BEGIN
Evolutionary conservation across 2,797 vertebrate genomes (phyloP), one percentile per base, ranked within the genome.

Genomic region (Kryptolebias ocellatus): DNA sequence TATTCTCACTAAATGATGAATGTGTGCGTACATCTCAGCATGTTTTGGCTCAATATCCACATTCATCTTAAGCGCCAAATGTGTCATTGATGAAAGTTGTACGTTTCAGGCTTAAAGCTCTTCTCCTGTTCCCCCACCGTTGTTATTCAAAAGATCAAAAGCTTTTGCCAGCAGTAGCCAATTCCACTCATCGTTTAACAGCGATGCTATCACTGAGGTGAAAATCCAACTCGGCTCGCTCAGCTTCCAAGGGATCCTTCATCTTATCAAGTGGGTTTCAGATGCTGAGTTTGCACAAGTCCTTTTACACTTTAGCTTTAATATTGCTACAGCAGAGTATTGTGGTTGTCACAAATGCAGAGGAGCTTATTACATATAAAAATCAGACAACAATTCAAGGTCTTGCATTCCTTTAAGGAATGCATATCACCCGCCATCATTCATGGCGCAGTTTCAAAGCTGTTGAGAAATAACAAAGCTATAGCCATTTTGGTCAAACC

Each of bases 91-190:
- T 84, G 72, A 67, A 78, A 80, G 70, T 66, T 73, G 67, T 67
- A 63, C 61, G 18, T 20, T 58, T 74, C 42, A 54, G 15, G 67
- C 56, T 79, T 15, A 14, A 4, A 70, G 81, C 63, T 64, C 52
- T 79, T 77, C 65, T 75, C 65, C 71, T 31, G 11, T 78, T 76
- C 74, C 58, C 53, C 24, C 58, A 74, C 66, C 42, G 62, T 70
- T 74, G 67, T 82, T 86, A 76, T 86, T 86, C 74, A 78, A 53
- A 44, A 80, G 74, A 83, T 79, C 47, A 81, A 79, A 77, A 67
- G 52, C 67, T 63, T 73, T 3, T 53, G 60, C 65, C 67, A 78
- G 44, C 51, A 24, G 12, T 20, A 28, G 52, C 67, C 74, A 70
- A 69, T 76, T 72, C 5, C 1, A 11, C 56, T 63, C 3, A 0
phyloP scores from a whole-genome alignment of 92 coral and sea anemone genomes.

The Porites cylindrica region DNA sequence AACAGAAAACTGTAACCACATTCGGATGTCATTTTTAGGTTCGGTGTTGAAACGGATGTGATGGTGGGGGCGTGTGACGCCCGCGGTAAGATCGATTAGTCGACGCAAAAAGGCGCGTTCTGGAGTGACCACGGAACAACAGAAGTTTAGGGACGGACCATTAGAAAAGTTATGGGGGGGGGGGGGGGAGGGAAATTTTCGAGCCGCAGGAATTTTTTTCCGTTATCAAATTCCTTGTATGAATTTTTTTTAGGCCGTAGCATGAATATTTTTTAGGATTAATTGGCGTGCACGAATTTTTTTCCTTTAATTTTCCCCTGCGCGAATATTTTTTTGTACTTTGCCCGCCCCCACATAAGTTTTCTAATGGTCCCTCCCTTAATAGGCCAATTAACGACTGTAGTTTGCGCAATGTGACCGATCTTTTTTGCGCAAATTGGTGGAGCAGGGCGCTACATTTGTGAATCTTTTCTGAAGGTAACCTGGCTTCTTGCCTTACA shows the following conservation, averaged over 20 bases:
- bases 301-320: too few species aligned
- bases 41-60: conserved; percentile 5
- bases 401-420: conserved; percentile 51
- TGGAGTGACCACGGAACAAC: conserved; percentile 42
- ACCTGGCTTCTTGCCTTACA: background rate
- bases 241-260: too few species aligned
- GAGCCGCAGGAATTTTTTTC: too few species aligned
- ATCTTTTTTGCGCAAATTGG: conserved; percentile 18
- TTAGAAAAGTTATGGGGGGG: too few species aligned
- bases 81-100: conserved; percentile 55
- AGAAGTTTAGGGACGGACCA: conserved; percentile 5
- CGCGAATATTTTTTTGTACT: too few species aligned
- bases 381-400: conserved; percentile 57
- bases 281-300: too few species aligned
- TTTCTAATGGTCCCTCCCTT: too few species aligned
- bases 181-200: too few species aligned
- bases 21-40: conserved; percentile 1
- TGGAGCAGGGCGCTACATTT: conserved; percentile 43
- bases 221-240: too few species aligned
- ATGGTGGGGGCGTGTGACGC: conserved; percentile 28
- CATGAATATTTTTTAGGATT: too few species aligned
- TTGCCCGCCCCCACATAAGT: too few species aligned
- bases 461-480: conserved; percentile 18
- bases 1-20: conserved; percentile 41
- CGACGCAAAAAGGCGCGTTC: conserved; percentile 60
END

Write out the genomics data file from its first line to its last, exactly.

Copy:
Evolutionary conservation across 2,797 vertebrate genomes (phyloP), one percentile per base, ranked within the genome.

Genomic region (Kryptolebias ocellatus): DNA sequence TATTCTCACTAAATGATGAATGTGTGCGTACATCTCAGCATGTTTTGGCTCAATATCCACATTCATCTTAAGCGCCAAATGTGTCATTGATGAAAGTTGTACGTTTCAGGCTTAAAGCTCTTCTCCTGTTCCCCCACCGTTGTTATTCAAAAGATCAAAAGCTTTTGCCAGCAGTAGCCAATTCCACTCATCGTTTAACAGCGATGCTATCACTGAGGTGAAAATCCAACTCGGCTCGCTCAGCTTCCAAGGGATCCTTCATCTTATCAAGTGGGTTTCAGATGCTGAGTTTGCACAAGTCCTTTTACACTTTAGCTTTAATATTGCTACAGCAGAGTATTGTGGTTGTCACAAATGCAGAGGAGCTTATTACATATAAAAATCAGACAACAATTCAAGGTCTTGCATTCCTTTAAGGAATGCATATCACCCGCCATCATTCATGGCGCAGTTTCAAAGCTGTTGAGAAATAACAAAGCTATAGCCATTTTGGTCAAACC

Each of bases 91-190:
- T 84, G 72, A 67, A 78, A 80, G 70, T 66, T 73, G 67, T 67
- A 63, C 61, G 18, T 20, T 58, T 74, C 42, A 54, G 15, G 67
- C 56, T 79, T 15, A 14, A 4, A 70, G 81, C 63, T 64, C 52
- T 79, T 77, C 65, T 75, C 65, C 71, T 31, G 11, T 78, T 76
- C 74, C 58, C 53, C 24, C 58, A 74, C 66, C 42, G 62, T 70
- T 74, G 67, T 82, T 86, A 76, T 86, T 86, C 74, A 78, A 53
- A 44, A 80, G 74, A 83, T 79, C 47, A 81, A 79, A 77, A 67
- G 52, C 67, T 63, T 73, T 3, T 53, G 60, C 65, C 67, A 78
- G 44, C 51, A 24, G 12, T 20, A 28, G 52, C 67, C 74, A 70
- A 69, T 76, T 72, C 5, C 1, A 11, C 56, T 63, C 3, A 0
phyloP scores from a whole-genome alignment of 92 coral and sea anemone genomes.

The Porites cylindrica region DNA sequence AACAGAAAACTGTAACCACATTCGGATGTCATTTTTAGGTTCGGTGTTGAAACGGATGTGATGGTGGGGGCGTGTGACGCCCGCGGTAAGATCGATTAGTCGACGCAAAAAGGCGCGTTCTGGAGTGACCACGGAACAACAGAAGTTTAGGGACGGACCATTAGAAAAGTTATGGGGGGGGGGGGGGGAGGGAAATTTTCGAGCCGCAGGAATTTTTTTCCGTTATCAAATTCCTTGTATGAATTTTTTTTAGGCCGTAGCATGAATATTTTTTAGGATTAATTGGCGTGCACGAATTTTTTTCCTTTAATTTTCCCCTGCGCGAATATTTTTTTGTACTTTGCCCGCCCCCACATAAGTTTTCTAATGGTCCCTCCCTTAATAGGCCAATTAACGACTGTAGTTTGCGCAATGTGACCGATCTTTTTTGCGCAAATTGGTGGAGCAGGGCGCTACATTTGTGAATCTTTTCTGAAGGTAACCTGGCTTCTTGCCTTACA shows the following conservation, averaged over 20 bases:
- bases 301-320: too few species aligned
- bases 41-60: conserved; percentile 5
- bases 401-420: conserved; percentile 51
- TGGAGTGACCACGGAACAAC: conserved; percentile 42
- ACCTGGCTTCTTGCCTTACA: background rate
- bases 241-260: too few species aligned
- GAGCCGCAGGAATTTTTTTC: too few species aligned
- ATCTTTTTTGCGCAAATTGG: conserved; percentile 18
- TTAGAAAAGTTATGGGGGGG: too few species aligned
- bases 81-100: conserved; percentile 55
- AGAAGTTTAGGGACGGACCA: conserved; percentile 5
- CGCGAATATTTTTTTGTACT: too few species aligned
- bases 381-400: conserved; percentile 57
- bases 281-300: too few species aligned
- TTTCTAATGGTCCCTCCCTT: too few species aligned
- bases 181-200: too few species aligned
- bases 21-40: conserved; percentile 1
- TGGAGCAGGGCGCTACATTT: conserved; percentile 43
- bases 221-240: too few species aligned
- ATGGTGGGGGCGTGTGACGC: conserved; percentile 28
- CATGAATATTTTTTAGGATT: too few species aligned
- TTGCCCGCCCCCACATAAGT: too few species aligned
- bases 461-480: conserved; percentile 18
- bases 1-20: conserved; percentile 41
- CGACGCAAAAAGGCGCGTTC: conserved; percentile 60